## An Introduction to Analytical Plane Geometry1867 - Geometry, Analytic - 272 pages |

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### Common terms and phrases

a² b2 algebraic angular points asymptotes Ax+By+C ax² axis bisects Cambridge centre chord of contact circle x² coincide cone conic section conjugate hyperbola constant cos² denote directrix distance drawn eccentricity ellipse equal equation for determining Euclid Find the equation Find the locus fixed point foci focus Geometry given line given point imaginary inclined infinite intersection late Fellow latus rectum line at infinity line Ax+ line joining locus middle point negative opposite sides parabola Pascal's Theorem passes Pembroke College perpendicular plane point x'y polar co-ordinates polar equation pole positive projection Prove rectangular hyperbola represents right angles Similarly sin² straight line tangent theorem touch triangle of reference Trinity College values vertex x² y² Y₁ Y₂ zero

### Popular passages

Page 103 - The locus of the middle points of a system of parallel chords in a parabola is called a diameter.

Page 268 - Treatise on the Motion of a Single Particle and of two Particles acting on one another. By A. SANDEMAN. 8vo.

Page 86 - A point moves so that the sum of the squares of its distances from the points (0, 0), (1, 0) is constant.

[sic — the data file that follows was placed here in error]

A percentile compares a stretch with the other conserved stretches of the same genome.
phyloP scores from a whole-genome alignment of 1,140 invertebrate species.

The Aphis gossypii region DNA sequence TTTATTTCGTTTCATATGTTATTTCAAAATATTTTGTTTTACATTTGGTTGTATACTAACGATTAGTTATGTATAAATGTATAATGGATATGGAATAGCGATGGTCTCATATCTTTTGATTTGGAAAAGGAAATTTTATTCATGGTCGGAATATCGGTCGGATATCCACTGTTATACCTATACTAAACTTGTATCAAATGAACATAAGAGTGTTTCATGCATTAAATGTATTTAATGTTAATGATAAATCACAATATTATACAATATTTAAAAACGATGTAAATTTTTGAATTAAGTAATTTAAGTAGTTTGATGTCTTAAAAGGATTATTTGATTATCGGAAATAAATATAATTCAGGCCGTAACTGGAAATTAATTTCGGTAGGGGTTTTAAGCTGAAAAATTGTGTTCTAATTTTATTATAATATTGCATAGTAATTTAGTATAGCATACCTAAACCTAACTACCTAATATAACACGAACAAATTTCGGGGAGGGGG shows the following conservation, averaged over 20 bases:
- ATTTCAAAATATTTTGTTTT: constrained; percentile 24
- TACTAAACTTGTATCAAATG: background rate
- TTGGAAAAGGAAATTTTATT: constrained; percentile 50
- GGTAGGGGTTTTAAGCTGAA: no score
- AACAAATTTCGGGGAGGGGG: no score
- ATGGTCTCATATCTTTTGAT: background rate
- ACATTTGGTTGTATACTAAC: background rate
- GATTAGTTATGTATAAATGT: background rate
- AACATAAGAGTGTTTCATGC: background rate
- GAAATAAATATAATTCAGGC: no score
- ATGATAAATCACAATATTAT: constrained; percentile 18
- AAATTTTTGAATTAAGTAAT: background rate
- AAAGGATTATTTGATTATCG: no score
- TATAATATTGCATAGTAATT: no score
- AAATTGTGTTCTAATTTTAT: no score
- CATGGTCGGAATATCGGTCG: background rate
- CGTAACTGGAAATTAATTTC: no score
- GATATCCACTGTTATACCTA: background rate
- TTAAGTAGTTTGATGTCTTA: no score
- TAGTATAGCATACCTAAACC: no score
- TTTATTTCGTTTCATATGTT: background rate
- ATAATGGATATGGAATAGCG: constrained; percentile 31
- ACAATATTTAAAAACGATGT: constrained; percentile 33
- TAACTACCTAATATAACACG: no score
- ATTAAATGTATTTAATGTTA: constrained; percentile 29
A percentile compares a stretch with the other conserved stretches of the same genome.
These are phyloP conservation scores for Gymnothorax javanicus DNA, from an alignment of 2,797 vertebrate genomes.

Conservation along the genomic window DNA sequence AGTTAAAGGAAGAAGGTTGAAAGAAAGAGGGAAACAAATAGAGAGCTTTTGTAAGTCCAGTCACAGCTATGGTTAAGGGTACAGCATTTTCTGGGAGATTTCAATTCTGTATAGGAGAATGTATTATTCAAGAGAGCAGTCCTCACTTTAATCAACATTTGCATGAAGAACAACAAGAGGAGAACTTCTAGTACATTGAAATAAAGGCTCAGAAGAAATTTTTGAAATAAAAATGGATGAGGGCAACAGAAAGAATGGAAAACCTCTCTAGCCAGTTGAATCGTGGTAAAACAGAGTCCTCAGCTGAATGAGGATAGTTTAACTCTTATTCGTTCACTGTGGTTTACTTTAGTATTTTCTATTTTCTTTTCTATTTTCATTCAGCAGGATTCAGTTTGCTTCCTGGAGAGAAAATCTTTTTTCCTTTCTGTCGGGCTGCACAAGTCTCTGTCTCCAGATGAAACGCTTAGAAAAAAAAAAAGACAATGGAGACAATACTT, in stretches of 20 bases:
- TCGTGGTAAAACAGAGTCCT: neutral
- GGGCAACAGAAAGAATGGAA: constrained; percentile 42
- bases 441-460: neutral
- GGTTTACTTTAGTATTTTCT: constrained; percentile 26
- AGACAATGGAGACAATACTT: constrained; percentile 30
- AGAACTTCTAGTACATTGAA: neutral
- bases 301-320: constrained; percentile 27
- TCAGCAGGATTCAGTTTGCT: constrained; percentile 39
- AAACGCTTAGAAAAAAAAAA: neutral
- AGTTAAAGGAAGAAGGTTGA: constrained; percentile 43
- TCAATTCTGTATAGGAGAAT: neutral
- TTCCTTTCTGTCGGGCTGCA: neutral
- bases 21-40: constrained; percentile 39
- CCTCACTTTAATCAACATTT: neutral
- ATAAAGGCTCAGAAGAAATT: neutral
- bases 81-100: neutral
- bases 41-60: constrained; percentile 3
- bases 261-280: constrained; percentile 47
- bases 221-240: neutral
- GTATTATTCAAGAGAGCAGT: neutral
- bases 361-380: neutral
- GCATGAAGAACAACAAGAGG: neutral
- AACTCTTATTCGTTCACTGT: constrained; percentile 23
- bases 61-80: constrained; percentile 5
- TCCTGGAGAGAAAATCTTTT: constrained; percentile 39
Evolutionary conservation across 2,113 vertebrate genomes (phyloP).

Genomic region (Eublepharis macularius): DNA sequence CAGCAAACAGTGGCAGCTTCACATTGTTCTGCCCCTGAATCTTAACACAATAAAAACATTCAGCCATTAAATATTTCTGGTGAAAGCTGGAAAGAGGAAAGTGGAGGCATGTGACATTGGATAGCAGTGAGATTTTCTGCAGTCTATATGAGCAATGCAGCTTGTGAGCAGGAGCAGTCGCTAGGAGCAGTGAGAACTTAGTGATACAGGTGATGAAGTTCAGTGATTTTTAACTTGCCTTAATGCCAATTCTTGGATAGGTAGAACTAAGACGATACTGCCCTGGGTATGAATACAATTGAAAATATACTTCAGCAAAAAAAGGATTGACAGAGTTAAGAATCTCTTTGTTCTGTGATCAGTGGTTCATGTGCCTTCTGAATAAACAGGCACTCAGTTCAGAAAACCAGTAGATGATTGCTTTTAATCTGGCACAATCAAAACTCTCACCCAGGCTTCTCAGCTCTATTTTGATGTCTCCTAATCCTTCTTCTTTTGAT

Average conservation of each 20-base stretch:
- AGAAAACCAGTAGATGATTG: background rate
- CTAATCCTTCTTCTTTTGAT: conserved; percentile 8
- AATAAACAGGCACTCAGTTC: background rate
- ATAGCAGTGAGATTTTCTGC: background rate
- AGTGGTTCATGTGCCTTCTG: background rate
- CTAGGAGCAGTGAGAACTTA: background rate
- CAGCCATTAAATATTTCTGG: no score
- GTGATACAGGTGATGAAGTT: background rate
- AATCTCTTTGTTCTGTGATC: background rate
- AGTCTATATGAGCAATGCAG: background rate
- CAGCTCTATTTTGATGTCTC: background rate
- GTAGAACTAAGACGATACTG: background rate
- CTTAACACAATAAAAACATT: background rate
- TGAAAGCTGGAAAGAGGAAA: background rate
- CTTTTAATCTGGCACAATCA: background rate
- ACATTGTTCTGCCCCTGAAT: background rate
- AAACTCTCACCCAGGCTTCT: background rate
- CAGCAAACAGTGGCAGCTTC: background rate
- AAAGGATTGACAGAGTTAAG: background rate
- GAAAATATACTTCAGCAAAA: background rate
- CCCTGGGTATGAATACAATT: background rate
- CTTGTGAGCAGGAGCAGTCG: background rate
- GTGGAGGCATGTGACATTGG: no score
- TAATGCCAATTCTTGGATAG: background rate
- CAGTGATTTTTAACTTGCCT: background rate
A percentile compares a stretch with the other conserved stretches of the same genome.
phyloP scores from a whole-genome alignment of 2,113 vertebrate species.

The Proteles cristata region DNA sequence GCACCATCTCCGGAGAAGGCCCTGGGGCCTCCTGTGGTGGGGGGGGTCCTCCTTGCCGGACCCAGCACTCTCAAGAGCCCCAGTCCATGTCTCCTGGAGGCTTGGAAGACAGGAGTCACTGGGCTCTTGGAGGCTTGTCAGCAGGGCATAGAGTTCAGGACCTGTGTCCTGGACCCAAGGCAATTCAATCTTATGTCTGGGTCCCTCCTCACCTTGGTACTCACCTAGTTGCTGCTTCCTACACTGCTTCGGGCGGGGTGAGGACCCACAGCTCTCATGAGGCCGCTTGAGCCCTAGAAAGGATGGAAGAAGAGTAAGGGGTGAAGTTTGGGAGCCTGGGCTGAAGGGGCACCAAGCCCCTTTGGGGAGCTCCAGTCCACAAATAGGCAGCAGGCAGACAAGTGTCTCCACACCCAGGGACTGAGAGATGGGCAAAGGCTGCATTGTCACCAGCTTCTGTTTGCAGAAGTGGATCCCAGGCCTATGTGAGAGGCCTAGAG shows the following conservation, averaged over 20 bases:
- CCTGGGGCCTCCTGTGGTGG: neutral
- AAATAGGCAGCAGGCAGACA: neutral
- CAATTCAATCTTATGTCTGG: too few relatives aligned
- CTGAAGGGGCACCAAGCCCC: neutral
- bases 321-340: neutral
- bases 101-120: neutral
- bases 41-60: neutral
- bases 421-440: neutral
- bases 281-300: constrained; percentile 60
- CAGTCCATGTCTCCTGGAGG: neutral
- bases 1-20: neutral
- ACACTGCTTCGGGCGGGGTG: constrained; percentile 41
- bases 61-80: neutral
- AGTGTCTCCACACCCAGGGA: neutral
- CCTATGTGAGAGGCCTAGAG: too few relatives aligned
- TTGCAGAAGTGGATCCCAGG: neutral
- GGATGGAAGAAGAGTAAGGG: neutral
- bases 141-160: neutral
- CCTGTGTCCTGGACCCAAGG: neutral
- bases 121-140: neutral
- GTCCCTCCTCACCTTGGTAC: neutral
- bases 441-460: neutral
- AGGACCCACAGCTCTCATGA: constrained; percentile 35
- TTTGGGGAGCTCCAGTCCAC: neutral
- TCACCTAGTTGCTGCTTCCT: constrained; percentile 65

Page 265 - These editions have taken their place amongst scholars as valuable contributions to the Classical Literature of this country, and are admitted to be good examples of the judicious and practical nature of English scholarship; and as the editors have formed their texts from a careful examination of the best editions extant, it is believed that no texts better for general use can be found. The volumes will be well printed at the Cambridge University Press, in a 16mo. size, and will be issued at short...

Page 266 - Principles and Practice of Arithmetic. Comprising the Nature and Use of Logarithms, with the Computations employed by Artificers, Gangers, and Land Surveyors. Designed for the Use of Students, by J. Hind, MA, formerly Fellow and Tutor of Sidney Sussex College. Ninth edition, with Questions. 4^.

Page 42 - A point moves so that the difference of the squares of its distances from (3, 0) and (0, — 2) is always equal to 8.